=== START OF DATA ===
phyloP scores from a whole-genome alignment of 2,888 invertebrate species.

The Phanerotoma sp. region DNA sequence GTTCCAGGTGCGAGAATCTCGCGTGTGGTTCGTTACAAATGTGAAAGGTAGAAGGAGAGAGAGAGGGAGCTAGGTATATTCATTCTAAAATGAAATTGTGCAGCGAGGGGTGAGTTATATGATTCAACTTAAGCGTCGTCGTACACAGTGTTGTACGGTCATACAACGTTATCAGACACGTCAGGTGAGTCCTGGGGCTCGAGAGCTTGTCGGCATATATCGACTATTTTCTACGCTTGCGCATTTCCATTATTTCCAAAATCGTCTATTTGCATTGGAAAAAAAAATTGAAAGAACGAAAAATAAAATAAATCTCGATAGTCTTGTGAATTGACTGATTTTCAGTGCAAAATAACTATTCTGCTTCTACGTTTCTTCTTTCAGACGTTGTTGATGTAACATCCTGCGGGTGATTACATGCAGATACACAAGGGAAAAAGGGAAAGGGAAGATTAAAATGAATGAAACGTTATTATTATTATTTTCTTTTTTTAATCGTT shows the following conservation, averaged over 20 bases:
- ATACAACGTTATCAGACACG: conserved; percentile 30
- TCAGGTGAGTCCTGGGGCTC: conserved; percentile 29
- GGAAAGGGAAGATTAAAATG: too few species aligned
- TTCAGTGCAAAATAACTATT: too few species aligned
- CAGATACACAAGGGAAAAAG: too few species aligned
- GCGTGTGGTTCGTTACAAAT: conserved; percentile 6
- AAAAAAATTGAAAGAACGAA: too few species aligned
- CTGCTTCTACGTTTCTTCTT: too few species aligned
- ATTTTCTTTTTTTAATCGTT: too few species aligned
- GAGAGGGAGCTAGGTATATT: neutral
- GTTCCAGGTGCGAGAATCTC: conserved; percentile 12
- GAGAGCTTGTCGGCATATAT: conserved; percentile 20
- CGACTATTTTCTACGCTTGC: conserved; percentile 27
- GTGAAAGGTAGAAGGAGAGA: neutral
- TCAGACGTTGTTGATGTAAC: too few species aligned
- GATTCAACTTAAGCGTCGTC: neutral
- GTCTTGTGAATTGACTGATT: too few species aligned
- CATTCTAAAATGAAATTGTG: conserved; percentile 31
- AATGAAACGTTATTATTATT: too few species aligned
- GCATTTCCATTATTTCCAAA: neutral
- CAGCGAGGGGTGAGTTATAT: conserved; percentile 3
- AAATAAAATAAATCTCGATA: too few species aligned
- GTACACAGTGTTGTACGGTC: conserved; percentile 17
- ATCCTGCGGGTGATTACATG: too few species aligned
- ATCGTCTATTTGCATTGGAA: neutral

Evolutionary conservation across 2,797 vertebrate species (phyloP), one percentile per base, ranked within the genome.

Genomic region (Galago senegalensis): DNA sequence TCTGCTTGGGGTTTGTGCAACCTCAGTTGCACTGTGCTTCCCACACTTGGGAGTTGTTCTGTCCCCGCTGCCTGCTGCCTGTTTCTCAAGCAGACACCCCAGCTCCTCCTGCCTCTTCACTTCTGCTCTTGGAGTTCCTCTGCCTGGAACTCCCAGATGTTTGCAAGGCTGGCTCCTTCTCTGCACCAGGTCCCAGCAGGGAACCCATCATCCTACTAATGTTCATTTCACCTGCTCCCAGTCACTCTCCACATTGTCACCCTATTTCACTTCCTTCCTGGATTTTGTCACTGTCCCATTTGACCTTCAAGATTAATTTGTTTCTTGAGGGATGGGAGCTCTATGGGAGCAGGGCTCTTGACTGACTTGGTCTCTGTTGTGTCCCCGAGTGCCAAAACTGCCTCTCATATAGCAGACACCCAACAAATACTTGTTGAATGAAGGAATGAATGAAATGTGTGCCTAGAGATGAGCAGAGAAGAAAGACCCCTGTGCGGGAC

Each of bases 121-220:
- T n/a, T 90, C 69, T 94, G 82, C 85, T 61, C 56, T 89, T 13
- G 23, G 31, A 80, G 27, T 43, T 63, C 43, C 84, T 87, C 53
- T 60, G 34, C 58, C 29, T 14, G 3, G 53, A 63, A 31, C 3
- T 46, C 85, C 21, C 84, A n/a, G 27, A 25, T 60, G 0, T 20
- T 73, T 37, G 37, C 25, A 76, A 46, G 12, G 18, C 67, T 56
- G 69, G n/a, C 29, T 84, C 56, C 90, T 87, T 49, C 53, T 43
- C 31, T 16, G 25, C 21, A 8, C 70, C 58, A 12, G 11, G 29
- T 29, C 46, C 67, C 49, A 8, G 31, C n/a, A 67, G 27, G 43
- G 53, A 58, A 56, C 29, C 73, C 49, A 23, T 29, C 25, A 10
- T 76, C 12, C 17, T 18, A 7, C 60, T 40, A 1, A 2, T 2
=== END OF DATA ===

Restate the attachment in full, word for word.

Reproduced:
phyloP scores from a whole-genome alignment of 2,888 invertebrate species.

The Phanerotoma sp. region DNA sequence GTTCCAGGTGCGAGAATCTCGCGTGTGGTTCGTTACAAATGTGAAAGGTAGAAGGAGAGAGAGAGGGAGCTAGGTATATTCATTCTAAAATGAAATTGTGCAGCGAGGGGTGAGTTATATGATTCAACTTAAGCGTCGTCGTACACAGTGTTGTACGGTCATACAACGTTATCAGACACGTCAGGTGAGTCCTGGGGCTCGAGAGCTTGTCGGCATATATCGACTATTTTCTACGCTTGCGCATTTCCATTATTTCCAAAATCGTCTATTTGCATTGGAAAAAAAAATTGAAAGAACGAAAAATAAAATAAATCTCGATAGTCTTGTGAATTGACTGATTTTCAGTGCAAAATAACTATTCTGCTTCTACGTTTCTTCTTTCAGACGTTGTTGATGTAACATCCTGCGGGTGATTACATGCAGATACACAAGGGAAAAAGGGAAAGGGAAGATTAAAATGAATGAAACGTTATTATTATTATTTTCTTTTTTTAATCGTT shows the following conservation, averaged over 20 bases:
- ATACAACGTTATCAGACACG: conserved; percentile 30
- TCAGGTGAGTCCTGGGGCTC: conserved; percentile 29
- GGAAAGGGAAGATTAAAATG: too few species aligned
- TTCAGTGCAAAATAACTATT: too few species aligned
- CAGATACACAAGGGAAAAAG: too few species aligned
- GCGTGTGGTTCGTTACAAAT: conserved; percentile 6
- AAAAAAATTGAAAGAACGAA: too few species aligned
- CTGCTTCTACGTTTCTTCTT: too few species aligned
- ATTTTCTTTTTTTAATCGTT: too few species aligned
- GAGAGGGAGCTAGGTATATT: neutral
- GTTCCAGGTGCGAGAATCTC: conserved; percentile 12
- GAGAGCTTGTCGGCATATAT: conserved; percentile 20
- CGACTATTTTCTACGCTTGC: conserved; percentile 27
- GTGAAAGGTAGAAGGAGAGA: neutral
- TCAGACGTTGTTGATGTAAC: too few species aligned
- GATTCAACTTAAGCGTCGTC: neutral
- GTCTTGTGAATTGACTGATT: too few species aligned
- CATTCTAAAATGAAATTGTG: conserved; percentile 31
- AATGAAACGTTATTATTATT: too few species aligned
- GCATTTCCATTATTTCCAAA: neutral
- CAGCGAGGGGTGAGTTATAT: conserved; percentile 3
- AAATAAAATAAATCTCGATA: too few species aligned
- GTACACAGTGTTGTACGGTC: conserved; percentile 17
- ATCCTGCGGGTGATTACATG: too few species aligned
- ATCGTCTATTTGCATTGGAA: neutral

Evolutionary conservation across 2,797 vertebrate species (phyloP), one percentile per base, ranked within the genome.

Genomic region (Galago senegalensis): DNA sequence TCTGCTTGGGGTTTGTGCAACCTCAGTTGCACTGTGCTTCCCACACTTGGGAGTTGTTCTGTCCCCGCTGCCTGCTGCCTGTTTCTCAAGCAGACACCCCAGCTCCTCCTGCCTCTTCACTTCTGCTCTTGGAGTTCCTCTGCCTGGAACTCCCAGATGTTTGCAAGGCTGGCTCCTTCTCTGCACCAGGTCCCAGCAGGGAACCCATCATCCTACTAATGTTCATTTCACCTGCTCCCAGTCACTCTCCACATTGTCACCCTATTTCACTTCCTTCCTGGATTTTGTCACTGTCCCATTTGACCTTCAAGATTAATTTGTTTCTTGAGGGATGGGAGCTCTATGGGAGCAGGGCTCTTGACTGACTTGGTCTCTGTTGTGTCCCCGAGTGCCAAAACTGCCTCTCATATAGCAGACACCCAACAAATACTTGTTGAATGAAGGAATGAATGAAATGTGTGCCTAGAGATGAGCAGAGAAGAAAGACCCCTGTGCGGGAC

Each of bases 121-220:
- T n/a, T 90, C 69, T 94, G 82, C 85, T 61, C 56, T 89, T 13
- G 23, G 31, A 80, G 27, T 43, T 63, C 43, C 84, T 87, C 53
- T 60, G 34, C 58, C 29, T 14, G 3, G 53, A 63, A 31, C 3
- T 46, C 85, C 21, C 84, A n/a, G 27, A 25, T 60, G 0, T 20
- T 73, T 37, G 37, C 25, A 76, A 46, G 12, G 18, C 67, T 56
- G 69, G n/a, C 29, T 84, C 56, C 90, T 87, T 49, C 53, T 43
- C 31, T 16, G 25, C 21, A 8, C 70, C 58, A 12, G 11, G 29
- T 29, C 46, C 67, C 49, A 8, G 31, C n/a, A 67, G 27, G 43
- G 53, A 58, A 56, C 29, C 73, C 49, A 23, T 29, C 25, A 10
- T 76, C 12, C 17, T 18, A 7, C 60, T 40, A 1, A 2, T 2